Nationwide, a recent survey of parents shows that not only did a majority become more actively involved in their child’s education over the past year, they enjoyed it. Though perhaps struggling at the onset, as the school year progressed, they noted their students developing useful new skills that will serve them well for the future. And, as parents themselves came to know a new normal in their professional lives, they started to consider what normal could be for schools when they return to in-person learning.
Here are three “found trends” that will last past back-to-normal:
1. New Competencies for Kids: Nearly 80 percent of Parent Pulse survey respondents said their kids are coming out of this lost year with newfound resilience and self-sufficiency, and 85 percent saw students mastering “competencies for the future of work” through their remote-learning experiences. These are skills and habits of mind that educators and employers have longed to see in this generation of learners, so we can expect continued development along these lines.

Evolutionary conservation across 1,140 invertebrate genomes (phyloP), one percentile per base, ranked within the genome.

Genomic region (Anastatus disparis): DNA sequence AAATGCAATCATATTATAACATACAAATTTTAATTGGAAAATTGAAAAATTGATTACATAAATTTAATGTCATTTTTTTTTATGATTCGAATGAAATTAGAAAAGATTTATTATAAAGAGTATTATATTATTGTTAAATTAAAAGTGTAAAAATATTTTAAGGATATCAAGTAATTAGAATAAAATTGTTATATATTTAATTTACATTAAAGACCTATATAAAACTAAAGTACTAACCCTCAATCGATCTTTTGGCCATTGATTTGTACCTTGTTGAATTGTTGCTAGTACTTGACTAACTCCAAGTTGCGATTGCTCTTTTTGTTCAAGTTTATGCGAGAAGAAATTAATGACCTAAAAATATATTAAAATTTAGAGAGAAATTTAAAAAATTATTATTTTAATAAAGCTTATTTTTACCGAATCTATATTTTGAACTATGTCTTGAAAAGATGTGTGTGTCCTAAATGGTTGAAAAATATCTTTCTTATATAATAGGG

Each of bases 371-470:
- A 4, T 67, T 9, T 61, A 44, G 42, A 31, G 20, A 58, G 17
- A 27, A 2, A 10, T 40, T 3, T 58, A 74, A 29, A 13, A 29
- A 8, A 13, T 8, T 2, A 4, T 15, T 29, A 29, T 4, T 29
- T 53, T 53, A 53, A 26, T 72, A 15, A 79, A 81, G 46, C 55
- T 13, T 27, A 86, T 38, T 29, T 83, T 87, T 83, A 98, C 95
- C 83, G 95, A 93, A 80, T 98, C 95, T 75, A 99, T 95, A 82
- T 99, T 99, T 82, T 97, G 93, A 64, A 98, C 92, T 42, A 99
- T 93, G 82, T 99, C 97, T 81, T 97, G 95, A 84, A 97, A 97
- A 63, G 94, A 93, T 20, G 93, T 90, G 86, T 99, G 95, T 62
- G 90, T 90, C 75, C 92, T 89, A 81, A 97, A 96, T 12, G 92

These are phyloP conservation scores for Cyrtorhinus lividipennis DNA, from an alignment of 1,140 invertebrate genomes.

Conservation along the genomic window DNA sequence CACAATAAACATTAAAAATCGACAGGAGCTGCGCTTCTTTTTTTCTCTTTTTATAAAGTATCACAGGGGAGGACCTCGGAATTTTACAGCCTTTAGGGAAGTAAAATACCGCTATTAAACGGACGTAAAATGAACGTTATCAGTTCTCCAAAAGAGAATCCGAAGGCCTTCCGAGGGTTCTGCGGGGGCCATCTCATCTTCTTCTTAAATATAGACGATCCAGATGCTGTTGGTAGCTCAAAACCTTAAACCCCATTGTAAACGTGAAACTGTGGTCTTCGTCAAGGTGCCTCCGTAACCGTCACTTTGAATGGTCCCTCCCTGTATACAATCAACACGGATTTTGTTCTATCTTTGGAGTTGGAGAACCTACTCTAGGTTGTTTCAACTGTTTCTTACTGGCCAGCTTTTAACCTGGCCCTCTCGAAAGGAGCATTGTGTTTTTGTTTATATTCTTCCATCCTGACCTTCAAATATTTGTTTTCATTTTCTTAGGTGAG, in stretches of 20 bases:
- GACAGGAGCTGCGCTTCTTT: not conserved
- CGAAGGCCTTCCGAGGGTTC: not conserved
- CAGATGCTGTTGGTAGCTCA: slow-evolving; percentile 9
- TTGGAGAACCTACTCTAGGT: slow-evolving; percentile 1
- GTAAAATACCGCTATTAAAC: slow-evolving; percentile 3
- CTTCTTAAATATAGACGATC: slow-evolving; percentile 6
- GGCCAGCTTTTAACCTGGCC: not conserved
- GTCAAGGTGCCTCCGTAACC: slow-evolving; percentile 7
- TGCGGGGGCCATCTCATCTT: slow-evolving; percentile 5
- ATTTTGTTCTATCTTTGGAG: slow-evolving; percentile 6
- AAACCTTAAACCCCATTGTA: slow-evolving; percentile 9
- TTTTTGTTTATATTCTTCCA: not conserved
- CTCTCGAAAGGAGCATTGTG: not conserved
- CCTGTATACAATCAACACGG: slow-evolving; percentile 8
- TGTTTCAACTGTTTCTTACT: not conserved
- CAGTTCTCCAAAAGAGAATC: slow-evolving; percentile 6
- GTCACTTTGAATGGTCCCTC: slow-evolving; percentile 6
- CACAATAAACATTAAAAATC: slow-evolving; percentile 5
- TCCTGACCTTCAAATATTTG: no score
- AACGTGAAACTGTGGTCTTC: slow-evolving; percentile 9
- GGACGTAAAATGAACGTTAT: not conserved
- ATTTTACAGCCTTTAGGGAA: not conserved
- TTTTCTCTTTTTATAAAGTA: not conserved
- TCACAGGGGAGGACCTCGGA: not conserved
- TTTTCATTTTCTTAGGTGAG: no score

2. New Roles for Parents: The majority of parents—68 percent of moms, and a staggering 84 percent of dads–noted increased participation in their kids’ education, and 76 percent overall called the experience gratifying. It’s highly unlikely that these activated parents will go back to a minor supporting role post-pandemic.
3. New Permanent Place for Online Learning: While just under half the parents in our survey said they would be all-in on bricks-and-mortar at the earliest opportunity, another 43 percent said they’d actually prefer an online or hybrid school experience for their kids going forward. These parents liked the flexibility of time, place, and pace that online learning offers, and they loved the good grades their students earned while learning online. Regardless of the day-to-day mode of schooling their students might have post-pandemic, almost 80 percent approved of online delivery for future interruptions such as snow days.
School districts around the country are paying attention to these newfound realities emerging from our lost year, and are building their post-pandemic online capabilities accordingly. If the collective insight from COVID-19 remote learning is taken to heart and acted upon, perhaps our schools will reflect (and harness) the best of the “new normal” we have all experienced since last spring.
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